According to a recent medical study published on April 25, oral sex has emerged as the leading cause of throat cancer, reaching “epidemic” levels in the UK and the US. Dr Hisham Mehanna from the University of Birmingham led the research, and noted a rapid increase in throat cancer in the West over the past two decades.
The report states that while most people can clear Human papillomavirus (HPV) infections, a small number of people cannot clear the virus completely due to a defect in their immune system. In these patients, the virus can continue to replicate and integrate into the host’s DNA, leading to cancerous cells.
The report further revealed that those with six or more lifetime oral sex partners were 8.5 times more likely to develop oropharyngeal cancer than those who do not practice oral sex. While over 80% of adults reported practicing oral sex at some point in their lives, only a small number of those individuals develop oropharyngeal cancer.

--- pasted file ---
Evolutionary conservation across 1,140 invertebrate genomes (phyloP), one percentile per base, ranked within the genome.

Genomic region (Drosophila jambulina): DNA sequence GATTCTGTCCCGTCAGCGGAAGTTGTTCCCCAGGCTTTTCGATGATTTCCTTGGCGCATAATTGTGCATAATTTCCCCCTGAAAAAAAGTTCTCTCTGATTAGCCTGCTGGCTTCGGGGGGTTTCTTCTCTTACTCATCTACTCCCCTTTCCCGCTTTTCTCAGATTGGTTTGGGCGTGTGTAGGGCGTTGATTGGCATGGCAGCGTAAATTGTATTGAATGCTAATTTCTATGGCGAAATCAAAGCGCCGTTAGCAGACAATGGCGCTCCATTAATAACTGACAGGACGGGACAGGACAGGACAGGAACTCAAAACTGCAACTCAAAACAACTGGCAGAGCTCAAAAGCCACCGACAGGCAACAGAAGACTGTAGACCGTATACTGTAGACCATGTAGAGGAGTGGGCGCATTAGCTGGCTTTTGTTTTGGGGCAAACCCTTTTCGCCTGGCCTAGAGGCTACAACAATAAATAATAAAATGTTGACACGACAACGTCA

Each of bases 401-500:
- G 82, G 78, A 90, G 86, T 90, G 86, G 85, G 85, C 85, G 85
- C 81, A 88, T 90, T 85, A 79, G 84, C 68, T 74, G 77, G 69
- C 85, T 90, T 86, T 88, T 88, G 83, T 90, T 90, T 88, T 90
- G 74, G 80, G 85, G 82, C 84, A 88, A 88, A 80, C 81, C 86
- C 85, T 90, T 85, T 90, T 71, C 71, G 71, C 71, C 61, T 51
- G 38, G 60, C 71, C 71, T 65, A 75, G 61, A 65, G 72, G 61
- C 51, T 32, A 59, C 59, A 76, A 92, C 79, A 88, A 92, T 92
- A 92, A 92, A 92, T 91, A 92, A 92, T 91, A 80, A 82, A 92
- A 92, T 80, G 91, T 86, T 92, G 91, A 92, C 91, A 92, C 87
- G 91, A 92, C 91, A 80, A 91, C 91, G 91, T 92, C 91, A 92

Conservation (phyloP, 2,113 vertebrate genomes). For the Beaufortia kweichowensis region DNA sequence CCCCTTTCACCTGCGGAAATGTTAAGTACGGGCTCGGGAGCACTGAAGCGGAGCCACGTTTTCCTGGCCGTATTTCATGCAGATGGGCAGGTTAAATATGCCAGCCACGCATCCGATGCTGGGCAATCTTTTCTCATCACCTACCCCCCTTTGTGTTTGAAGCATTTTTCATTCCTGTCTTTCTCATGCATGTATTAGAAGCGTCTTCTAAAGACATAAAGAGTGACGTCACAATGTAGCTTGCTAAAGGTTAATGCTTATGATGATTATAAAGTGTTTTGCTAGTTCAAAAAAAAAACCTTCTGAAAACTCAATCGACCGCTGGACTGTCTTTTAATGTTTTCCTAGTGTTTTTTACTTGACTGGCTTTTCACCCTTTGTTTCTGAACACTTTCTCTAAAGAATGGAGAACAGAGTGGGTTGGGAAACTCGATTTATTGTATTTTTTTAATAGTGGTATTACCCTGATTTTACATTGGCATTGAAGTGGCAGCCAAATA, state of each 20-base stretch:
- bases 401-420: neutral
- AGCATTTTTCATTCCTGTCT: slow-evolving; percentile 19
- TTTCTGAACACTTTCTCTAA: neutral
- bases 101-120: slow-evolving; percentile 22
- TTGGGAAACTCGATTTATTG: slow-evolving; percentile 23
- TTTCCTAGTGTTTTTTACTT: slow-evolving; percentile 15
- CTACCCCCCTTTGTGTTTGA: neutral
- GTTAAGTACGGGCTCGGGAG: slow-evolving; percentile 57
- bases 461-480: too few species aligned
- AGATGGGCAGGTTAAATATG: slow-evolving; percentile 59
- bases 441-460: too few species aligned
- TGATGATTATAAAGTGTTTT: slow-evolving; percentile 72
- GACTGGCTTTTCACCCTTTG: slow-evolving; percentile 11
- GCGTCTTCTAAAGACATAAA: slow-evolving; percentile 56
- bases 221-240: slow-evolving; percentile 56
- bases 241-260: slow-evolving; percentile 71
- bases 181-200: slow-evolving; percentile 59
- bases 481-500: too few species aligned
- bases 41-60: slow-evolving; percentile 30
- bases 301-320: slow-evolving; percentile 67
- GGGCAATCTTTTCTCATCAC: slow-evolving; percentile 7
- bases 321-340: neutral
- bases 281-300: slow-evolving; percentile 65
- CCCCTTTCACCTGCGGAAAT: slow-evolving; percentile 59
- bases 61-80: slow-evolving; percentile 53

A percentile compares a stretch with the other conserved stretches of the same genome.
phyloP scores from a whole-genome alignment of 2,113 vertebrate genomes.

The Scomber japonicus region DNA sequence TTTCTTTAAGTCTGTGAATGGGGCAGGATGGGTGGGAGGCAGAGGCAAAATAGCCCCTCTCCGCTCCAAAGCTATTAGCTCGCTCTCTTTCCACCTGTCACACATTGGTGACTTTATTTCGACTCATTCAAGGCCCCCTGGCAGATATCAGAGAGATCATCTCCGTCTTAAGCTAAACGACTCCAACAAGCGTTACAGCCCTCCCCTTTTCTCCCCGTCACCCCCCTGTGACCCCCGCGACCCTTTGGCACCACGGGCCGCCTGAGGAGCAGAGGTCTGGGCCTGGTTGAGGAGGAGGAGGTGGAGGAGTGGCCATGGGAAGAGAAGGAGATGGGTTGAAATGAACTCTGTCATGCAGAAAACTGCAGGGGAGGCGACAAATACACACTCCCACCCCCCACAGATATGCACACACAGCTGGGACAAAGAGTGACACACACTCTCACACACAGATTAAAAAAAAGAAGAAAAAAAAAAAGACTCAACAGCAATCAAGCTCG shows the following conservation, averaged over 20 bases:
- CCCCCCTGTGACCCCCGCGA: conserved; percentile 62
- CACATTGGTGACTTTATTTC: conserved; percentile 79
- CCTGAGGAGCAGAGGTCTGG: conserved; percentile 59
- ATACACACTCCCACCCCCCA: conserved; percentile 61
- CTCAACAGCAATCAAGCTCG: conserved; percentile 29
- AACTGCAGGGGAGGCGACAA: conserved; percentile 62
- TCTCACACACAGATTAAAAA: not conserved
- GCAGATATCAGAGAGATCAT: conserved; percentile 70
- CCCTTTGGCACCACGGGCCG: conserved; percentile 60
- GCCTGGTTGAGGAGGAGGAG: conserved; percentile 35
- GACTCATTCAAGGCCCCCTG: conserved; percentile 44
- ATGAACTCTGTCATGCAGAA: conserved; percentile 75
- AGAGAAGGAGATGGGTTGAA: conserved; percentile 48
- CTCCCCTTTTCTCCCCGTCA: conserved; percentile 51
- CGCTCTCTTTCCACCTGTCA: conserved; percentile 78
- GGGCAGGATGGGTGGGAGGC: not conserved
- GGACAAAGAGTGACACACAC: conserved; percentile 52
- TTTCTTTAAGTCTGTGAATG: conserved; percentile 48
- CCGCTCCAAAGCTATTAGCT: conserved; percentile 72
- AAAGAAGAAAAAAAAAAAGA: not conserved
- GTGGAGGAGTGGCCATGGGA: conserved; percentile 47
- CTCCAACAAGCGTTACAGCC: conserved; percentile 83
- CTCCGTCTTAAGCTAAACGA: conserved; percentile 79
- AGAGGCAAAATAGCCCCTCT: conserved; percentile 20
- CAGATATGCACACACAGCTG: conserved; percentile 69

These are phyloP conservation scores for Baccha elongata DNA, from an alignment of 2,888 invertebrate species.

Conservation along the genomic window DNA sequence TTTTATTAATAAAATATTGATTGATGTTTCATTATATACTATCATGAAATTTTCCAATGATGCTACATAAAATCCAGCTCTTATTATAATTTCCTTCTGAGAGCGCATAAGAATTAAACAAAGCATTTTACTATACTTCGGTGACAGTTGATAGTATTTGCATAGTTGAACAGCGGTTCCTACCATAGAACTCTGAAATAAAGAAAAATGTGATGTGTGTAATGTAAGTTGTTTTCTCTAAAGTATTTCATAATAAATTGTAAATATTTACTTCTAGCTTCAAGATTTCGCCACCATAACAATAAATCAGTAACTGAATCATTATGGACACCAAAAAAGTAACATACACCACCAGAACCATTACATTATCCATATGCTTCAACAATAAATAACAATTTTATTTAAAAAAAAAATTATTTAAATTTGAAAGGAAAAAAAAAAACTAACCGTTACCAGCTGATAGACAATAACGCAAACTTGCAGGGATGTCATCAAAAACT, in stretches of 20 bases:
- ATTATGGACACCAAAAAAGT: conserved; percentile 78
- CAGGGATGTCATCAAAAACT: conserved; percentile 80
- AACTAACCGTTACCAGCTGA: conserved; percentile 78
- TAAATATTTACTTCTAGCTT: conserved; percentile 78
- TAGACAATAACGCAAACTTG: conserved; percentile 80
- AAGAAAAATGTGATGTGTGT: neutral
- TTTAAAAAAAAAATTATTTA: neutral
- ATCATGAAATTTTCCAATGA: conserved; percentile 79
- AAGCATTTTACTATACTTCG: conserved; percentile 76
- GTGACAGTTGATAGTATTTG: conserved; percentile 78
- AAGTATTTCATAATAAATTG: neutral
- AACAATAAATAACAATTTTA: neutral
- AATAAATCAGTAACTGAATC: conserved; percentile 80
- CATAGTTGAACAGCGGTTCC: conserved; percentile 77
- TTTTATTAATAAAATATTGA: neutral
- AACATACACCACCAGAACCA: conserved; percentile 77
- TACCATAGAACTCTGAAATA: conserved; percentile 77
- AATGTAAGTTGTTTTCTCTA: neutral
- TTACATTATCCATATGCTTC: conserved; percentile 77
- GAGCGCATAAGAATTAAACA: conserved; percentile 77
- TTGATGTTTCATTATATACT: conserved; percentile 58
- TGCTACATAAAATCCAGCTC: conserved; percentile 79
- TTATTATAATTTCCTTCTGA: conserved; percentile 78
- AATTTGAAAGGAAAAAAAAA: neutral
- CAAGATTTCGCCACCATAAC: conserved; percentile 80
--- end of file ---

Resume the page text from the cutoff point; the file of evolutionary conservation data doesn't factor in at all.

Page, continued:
Oral cancer has now become more prevalent than cervical cancer, with oral sex emerging as a bigger risk factor than smoking, alcohol consumption, and an unhealthy diet. The report explains that oropharyngeal cancer, which is caused by the human papillomavirus (HPV), affects the tonsils and back of the throat.
The UK’s National Health Service (NHS) disclosed that approximately 8,300 people are diagnosed with throat cancer every year in the UK, accounting for one in every 50 reported cancers. Furthermore, more than two in three cases of mouth cancer develop in adults over the age of 55, with only one in eight cases occurring in people younger than 50.